Background: The clinical significance of using vancomycin loading dose remains controversial. A systematic review and meta-analysis were performed to assess the clinical efficacy and safety of vancomycin loading dose in the treatment of infections.
Methods: The Pubmed, Embase, Web of Science, and Cochrane Library databases were searched from their inception up to 5 May 2019. Randomized controlled trials (RCTs) and other observational studies were included if they provided clinical outcomes or trough concentrations of vancomycin loading dose (20-30 mg/kg) and conventional-dose (10-20 mg/kg) in the treatment of infections. Achievement of therapeutic concentration (serum trough concentrations of vancomycin reached 15-20 mg/L before the second dose), clinical response (clinical improvement or culture-negative), nephrotoxicity (serum creatinine increase ≥0.5 mg/dL or ≥50% increasing from the baseline), other adverse events (including pruritus, flushing, rash, and/or red man syndrome), and mortality were analyzed. Heterogeneity was identified using the Cochrane I statistic, and P-value <.10 or I-values >50% indicated significant heterogeneity. Pooled estimates of the intervention effects were determined by the odds ratios (ORs) and 95% confidence intervals (CIs) in Review Manager program, version 5.3.5.
Results: Two RCTs and 7 cohort studies including 2816 infected patients were selected for the analysis, in which serum trough concentrations of vancomycin following the use of vancomycin loading dose or other outcomes were available. Loading dose group had a significantly higher compliance rate of serum trough concentration of 15 to 20 mg/L (OR = 3.06; 95% CI = 1.15-8.15; P = .03) and significantly lower incidence of nephrotoxicity (OR = 0.59, 95% CI = 0.40-0.87; P = .008; I = 29%) compared with control group. No significant difference was noted between loading dose group and control group in terms of other adverse events and clinical response (OR = 1.98, 95% CI = 0.80-4.93; P = .14; I = 0%). The use of vancomycin loading doses in patients can indeed increase the achievement of therapeutic concentration.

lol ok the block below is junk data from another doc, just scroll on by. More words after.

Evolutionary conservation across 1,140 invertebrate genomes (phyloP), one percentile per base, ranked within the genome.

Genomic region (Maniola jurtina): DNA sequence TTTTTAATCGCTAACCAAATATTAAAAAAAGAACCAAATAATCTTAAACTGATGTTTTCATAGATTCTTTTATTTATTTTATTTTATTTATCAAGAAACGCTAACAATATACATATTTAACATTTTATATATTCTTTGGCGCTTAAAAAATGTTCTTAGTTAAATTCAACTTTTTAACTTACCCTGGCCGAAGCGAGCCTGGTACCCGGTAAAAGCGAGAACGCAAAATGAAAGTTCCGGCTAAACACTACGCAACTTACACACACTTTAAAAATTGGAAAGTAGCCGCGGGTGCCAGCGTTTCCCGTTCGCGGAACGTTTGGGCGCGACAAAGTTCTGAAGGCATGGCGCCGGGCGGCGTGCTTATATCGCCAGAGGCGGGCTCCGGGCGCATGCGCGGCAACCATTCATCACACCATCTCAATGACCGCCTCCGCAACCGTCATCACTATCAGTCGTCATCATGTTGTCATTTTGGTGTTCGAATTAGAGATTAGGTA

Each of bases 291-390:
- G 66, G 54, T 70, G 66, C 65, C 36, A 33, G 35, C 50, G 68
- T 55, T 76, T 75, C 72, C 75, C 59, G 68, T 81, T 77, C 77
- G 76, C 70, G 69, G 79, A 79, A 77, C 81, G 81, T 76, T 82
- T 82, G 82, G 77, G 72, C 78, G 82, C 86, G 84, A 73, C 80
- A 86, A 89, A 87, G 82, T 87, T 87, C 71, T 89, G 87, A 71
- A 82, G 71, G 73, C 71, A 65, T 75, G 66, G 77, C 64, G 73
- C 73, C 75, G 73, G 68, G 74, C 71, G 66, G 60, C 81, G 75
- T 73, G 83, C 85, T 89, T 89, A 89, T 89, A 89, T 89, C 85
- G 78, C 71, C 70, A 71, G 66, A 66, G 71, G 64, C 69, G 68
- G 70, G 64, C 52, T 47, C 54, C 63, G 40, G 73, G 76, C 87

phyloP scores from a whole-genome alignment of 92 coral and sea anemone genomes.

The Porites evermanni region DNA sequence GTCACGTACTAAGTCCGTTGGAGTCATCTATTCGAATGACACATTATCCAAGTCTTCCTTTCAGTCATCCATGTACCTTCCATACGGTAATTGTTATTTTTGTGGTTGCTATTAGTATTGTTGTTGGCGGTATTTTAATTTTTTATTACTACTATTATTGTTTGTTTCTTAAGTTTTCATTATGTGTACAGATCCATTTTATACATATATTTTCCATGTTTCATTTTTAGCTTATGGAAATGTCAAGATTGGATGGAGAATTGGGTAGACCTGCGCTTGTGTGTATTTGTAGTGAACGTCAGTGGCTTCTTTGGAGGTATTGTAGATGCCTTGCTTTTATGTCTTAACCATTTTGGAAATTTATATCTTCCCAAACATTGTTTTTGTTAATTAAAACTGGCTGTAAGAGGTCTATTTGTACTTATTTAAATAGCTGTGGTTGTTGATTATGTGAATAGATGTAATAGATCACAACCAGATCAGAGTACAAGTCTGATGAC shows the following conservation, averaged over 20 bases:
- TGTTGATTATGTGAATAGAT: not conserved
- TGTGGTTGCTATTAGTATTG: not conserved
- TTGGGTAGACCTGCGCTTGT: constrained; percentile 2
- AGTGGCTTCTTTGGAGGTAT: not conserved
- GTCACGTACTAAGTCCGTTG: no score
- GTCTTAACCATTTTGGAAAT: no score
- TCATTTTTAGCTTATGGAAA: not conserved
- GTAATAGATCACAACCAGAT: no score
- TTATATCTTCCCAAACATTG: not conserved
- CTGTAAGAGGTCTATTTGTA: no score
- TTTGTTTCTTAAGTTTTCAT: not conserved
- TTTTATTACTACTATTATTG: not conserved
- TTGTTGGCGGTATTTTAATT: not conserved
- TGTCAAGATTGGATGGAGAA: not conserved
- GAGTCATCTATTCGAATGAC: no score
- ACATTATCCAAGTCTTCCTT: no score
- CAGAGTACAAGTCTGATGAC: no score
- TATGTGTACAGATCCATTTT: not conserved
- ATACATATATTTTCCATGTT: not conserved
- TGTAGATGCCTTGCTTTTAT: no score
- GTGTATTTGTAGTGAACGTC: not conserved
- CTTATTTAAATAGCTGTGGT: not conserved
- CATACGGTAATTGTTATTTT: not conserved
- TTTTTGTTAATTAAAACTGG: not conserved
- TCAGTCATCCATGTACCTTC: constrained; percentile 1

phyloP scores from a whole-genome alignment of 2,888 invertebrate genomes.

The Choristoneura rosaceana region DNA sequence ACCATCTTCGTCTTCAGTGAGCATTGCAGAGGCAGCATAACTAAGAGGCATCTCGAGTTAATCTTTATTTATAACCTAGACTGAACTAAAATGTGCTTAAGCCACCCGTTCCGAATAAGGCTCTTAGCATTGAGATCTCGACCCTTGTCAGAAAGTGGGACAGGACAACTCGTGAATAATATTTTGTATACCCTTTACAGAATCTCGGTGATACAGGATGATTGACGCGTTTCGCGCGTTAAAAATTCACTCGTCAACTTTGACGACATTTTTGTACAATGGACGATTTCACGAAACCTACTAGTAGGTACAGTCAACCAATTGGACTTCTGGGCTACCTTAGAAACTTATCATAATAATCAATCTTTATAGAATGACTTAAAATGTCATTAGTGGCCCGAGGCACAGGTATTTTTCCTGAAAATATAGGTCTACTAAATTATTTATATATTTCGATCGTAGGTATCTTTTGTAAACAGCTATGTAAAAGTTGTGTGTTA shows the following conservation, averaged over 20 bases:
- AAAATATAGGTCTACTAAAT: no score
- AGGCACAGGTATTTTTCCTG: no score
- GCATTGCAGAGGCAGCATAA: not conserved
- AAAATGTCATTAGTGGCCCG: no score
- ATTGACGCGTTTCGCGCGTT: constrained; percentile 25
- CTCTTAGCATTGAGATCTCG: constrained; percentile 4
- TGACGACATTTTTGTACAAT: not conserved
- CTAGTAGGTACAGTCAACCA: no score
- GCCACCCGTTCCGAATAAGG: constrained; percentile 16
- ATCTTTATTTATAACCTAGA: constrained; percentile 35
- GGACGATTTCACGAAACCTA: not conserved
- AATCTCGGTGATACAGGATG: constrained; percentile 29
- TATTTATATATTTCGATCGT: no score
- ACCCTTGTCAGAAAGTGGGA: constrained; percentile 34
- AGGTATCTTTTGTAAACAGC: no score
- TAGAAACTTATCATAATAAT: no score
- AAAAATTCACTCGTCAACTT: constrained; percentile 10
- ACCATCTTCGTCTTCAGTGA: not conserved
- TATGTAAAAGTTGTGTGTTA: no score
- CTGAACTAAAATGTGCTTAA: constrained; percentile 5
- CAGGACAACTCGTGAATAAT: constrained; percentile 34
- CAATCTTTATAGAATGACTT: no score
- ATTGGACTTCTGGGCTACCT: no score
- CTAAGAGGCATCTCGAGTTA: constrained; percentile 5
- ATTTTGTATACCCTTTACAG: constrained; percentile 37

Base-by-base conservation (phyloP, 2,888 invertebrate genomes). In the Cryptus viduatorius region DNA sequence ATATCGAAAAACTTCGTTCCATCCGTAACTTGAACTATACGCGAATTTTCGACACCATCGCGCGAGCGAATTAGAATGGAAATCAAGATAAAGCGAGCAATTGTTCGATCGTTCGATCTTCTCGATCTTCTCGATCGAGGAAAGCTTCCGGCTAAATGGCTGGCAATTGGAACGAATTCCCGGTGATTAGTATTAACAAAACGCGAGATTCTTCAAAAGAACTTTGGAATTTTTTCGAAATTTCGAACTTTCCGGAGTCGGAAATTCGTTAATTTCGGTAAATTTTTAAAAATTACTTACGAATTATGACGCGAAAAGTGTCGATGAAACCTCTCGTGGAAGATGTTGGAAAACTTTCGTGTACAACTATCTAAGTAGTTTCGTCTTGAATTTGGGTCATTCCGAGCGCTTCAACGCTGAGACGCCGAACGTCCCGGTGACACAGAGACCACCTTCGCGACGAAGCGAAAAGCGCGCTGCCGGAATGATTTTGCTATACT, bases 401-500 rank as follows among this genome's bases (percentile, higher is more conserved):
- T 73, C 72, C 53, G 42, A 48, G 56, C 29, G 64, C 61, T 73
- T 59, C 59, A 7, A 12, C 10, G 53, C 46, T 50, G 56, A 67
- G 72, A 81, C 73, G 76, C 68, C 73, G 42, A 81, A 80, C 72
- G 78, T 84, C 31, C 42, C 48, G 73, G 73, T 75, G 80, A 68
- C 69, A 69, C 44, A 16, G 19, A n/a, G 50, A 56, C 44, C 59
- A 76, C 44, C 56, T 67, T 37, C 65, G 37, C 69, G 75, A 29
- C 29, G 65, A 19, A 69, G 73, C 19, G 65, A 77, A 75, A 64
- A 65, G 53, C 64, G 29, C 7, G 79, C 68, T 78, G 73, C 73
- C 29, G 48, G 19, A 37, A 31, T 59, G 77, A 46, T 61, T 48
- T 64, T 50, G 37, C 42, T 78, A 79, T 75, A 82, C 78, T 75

Conclusion: Vancomycin loading dose increases the achievement of therapeutic concentration without bringing extra risk of nephrotoxicity. However, well-designed large-scale RCTs remain needed to validate the clinical efficacy of vancomycin loading dose and to further evaluate other adverse reactions and mortality.PROSPERO registration number CRD42018093927.